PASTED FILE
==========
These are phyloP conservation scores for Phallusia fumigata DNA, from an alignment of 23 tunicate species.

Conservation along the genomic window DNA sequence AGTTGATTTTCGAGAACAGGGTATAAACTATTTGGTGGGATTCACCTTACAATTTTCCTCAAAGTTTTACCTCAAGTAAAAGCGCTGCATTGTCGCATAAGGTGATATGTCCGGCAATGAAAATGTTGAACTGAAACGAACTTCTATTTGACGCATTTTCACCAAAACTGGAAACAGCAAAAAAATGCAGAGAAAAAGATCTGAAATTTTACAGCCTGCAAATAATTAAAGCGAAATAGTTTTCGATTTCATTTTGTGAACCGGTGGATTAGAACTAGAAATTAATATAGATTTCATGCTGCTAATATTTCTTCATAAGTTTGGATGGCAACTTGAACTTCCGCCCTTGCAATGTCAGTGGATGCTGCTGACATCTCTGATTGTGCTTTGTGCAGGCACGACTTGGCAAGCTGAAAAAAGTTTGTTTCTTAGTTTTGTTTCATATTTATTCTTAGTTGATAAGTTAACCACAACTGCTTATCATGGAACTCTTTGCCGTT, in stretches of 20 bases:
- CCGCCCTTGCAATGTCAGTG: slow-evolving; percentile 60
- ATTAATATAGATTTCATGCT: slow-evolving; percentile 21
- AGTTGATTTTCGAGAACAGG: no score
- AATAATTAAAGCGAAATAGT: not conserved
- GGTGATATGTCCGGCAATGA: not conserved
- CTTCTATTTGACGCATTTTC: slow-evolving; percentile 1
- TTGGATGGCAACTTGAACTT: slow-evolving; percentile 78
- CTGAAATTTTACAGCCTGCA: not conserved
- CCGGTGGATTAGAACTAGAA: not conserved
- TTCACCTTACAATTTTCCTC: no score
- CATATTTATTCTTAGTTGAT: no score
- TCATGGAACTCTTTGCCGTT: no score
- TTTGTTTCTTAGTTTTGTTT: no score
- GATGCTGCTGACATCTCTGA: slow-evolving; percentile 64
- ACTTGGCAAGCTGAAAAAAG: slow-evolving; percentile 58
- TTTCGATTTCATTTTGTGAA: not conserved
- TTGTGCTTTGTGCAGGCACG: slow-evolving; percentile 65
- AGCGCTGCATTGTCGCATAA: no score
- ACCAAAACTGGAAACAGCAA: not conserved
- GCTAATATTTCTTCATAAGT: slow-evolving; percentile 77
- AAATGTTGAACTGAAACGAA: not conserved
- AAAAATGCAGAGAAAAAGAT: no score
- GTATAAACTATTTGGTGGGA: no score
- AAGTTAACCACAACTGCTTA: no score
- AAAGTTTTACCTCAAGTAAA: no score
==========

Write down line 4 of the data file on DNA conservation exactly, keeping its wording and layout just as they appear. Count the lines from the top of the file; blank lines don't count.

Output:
- ATTAATATAGATTTCATGCT: slow-evolving; percentile 21